Chris Covell's

original games


Okay, so this is at least 5 years late, but recently I started thinking about the many little gadgets I had bought over the years, played for a little bit, then moved on to the next shiny little thing. I felt guilty about this one aspect of my retro collecting habits: spending (admittedly only a small amount of) money on some old game, then forgetting about it the next week. I had had a little bit of fun with the OneStation and its Famicom multicart, but the stupidly swapped A and B button placement sapped some of my interest in it. The Mega Drive games pack was really cool too, but the sound was a bit of a turnoff. And finally, there are these two carts: A totally(?) original 16-bit system with cool capabilities, sampled sound, and games that were not altogether shitty like 8-bit Chinese originals tend to be. The more advanced games tended to have only 1 or 2 levels in them, making their gamelife a bit of a joke. So I moved on...

But then like that child one abandons in one's irresponsible youth, the poor console began to wear on my conscience. What is the OneStation doing right now? (sitting in a box in the back of my closet) Does it forgive me? (even if it didn't, its 3 AAA batteries are dead.) Are the games any good? (well, we'll see...)


The OneStation, its 16-bit cartridges, and close-ups of its "digital crystal" (what does that mean?) screen.


It's interesting to discover something out of the ordinary. Ordinary in this case meaning the same old Famiclone hardware, running early generation Famicom games, level hacks, and woefully-programmed pirate originals. Instead, what we get here is like a brand-new 16-bit console. Well, since there is hardly any technical information about these cartridges, and no(?) reviews or decently-sized screenshots of these games, I decided to put this page together, perhaps to act as a reference of some kind.

Apparently, this hardware is a platform called Sunplus 260, is most likely 16-bit, and judging from the games, has graphical capabilities somewhere between the Sega Genesis and Nintendo SNES. Here are my guesses from simple observation (and a bit of hacking): The screen resolution is 320x240 (236 active lines). Sprites are 16x16 in size, and shadow (perhaps transparency?) effects are possible. The background hardware supports at least 2 playfields, with raster scrolling effects. The colour palette is likely somewhere in the thousands. Dunno what the maximum colour count is, but it's possible there is a 16- and 256-colour tile mode. As can be seen above, the LCD screen is very clear, since it has a 960x240 resolution (from the OneStation promotional materials). Of course, that's 320 pixels counted three times (one for each Red, Green, and Blue phosphor, the cheating gits.) Video output is not very clear at all, and I imagine it just barely fits within NTSC spec it's so cheaply generated. The video has an "underdriven" feel to it, the same way all those plug 'n play Jakks systems do, and the same way a mainstream game system looks when you plug in composite + S-video or RGB at the same time. There's lots of smearing and dithering in highly saturated colours, and the overal video is a bit dark. I had to brighten them up in these screengrabs.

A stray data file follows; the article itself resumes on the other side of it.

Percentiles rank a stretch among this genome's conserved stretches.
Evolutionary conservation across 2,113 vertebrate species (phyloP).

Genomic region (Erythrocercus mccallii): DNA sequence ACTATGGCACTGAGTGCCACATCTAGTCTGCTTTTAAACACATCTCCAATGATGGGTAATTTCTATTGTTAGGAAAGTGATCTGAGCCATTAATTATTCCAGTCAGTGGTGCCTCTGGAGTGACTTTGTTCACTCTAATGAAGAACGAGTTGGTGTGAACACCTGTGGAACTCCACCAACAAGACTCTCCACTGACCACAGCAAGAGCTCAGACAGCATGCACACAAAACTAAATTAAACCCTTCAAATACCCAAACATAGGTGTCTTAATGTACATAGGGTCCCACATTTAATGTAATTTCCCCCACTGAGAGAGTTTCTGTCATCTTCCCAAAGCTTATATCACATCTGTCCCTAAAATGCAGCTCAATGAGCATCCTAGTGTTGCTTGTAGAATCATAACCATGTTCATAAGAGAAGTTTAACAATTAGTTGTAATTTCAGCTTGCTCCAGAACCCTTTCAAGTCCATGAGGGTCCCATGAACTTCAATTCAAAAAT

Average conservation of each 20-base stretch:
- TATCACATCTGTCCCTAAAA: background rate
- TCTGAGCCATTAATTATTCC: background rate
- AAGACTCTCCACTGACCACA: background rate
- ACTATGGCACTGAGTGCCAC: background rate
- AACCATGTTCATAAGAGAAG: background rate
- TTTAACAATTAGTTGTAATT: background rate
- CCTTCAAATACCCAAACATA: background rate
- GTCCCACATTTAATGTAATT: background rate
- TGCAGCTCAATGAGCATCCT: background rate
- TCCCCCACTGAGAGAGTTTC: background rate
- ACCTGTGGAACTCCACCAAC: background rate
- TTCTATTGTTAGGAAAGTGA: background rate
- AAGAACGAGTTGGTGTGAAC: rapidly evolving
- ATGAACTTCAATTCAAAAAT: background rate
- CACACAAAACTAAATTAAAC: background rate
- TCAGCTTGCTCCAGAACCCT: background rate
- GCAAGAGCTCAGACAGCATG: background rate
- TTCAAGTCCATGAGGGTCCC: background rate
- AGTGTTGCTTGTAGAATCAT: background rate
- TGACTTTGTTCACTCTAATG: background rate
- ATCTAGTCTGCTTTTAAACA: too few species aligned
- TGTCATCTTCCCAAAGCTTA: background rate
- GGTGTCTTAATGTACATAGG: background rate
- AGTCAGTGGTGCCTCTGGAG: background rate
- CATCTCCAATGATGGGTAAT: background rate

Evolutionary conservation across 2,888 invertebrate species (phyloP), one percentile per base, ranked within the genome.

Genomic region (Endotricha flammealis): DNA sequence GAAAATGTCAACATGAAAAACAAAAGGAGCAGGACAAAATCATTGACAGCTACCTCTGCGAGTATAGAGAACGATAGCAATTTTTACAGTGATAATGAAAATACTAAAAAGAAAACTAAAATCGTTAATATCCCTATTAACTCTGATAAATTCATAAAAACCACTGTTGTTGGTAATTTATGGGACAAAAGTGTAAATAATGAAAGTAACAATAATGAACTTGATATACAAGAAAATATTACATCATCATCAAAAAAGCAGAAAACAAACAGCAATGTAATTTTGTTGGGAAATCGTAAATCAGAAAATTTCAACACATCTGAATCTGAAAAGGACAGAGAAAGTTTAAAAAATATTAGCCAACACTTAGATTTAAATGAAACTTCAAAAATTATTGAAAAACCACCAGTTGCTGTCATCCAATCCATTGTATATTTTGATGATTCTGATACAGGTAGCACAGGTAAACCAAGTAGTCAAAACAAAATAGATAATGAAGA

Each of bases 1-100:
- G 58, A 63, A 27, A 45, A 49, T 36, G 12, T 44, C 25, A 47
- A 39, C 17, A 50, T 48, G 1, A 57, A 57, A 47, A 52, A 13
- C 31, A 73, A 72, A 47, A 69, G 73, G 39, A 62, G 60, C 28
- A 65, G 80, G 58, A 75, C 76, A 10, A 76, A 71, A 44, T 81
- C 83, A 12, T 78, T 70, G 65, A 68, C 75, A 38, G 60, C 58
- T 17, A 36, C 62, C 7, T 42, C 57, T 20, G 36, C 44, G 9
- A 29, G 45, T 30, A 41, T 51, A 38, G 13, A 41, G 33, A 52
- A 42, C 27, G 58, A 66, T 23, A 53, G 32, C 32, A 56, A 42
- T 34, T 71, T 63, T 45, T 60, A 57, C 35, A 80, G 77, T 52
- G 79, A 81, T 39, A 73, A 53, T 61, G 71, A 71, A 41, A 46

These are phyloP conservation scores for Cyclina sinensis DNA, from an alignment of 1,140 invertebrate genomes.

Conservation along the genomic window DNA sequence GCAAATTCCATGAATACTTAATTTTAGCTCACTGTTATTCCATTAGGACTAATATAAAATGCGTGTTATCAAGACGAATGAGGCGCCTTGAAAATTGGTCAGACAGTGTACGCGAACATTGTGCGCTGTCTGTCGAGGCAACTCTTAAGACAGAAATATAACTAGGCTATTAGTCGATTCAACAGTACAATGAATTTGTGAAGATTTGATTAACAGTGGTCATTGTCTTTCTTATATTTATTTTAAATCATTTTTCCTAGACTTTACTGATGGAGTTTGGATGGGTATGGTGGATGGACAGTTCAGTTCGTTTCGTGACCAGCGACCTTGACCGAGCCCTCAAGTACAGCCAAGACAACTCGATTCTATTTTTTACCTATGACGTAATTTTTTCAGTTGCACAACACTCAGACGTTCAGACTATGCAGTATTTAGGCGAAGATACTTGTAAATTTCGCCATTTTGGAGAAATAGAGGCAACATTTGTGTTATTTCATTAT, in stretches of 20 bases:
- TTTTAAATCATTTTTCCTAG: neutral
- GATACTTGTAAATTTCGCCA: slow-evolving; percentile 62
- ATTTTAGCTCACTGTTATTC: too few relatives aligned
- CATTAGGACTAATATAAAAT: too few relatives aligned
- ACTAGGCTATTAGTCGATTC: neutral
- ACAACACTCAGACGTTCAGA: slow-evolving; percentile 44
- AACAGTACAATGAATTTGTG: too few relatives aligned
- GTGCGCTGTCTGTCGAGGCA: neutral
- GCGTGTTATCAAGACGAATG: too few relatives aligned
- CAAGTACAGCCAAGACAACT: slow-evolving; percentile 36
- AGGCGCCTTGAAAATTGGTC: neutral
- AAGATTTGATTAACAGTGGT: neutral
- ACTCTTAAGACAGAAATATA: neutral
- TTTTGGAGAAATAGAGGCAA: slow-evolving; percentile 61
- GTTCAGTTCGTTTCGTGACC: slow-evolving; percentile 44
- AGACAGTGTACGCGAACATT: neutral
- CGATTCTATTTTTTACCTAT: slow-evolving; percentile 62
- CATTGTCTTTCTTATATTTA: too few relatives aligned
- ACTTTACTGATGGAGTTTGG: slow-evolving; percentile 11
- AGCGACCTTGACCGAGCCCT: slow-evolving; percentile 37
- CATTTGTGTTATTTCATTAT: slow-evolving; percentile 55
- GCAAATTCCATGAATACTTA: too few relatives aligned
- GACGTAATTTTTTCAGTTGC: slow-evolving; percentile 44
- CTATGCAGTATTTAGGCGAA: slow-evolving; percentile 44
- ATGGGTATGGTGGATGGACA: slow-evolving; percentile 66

Audio hardware is, I imagine, completely PCM-based, probably DMA driven. All the games use sampled sounds stolen from various sources (Lemmings, Mega Man III, and others...) and games that do have music have no PSG or FM sound; just sampled instruments. Makes sense; Chinese pirates could never, ever make good music on the old Famicom, so it's for the best that they just cobble together songs MOD-like using clear (and at least sonorant) instrument samples.

If you turn on the system while holding down A+B, this screen will come up, letting you check the buttons. The "select" and top-right buttons seem not to exist on this OneStation.

Pressing Up+B calculates the checksum for you, and pressing Down+A blanks the screen and every press of A thereafter cycles the screen colour between red, green, blue, white, and black.

That's it for my simple hardware analysis. From this point I'll take a look at the various games on each of the two cartridges that I have. The first set is the "Jet" cartridge, and later we'll look at the "Helicopter" cart. (That's the only way to identify these carts; no serial #s, names, or anything. They're both otherwise just "Vs POWER Plus 10 in 1.") Enjoy my reviews!


A pretty polished Sonic Wings ripoff, and a ripoff it certainly is, from the selectable jets to the power-up and bomb icons stolen from Video System shooters. It has some barely melodic MOD-style music (the same tune through all 4 stages) and sampled explosion effects, but as a shooting game it's overall not a bad effort. I guess Chinese pirates can make some rather playable games when they can't rely on stolen Famicom game and music engines.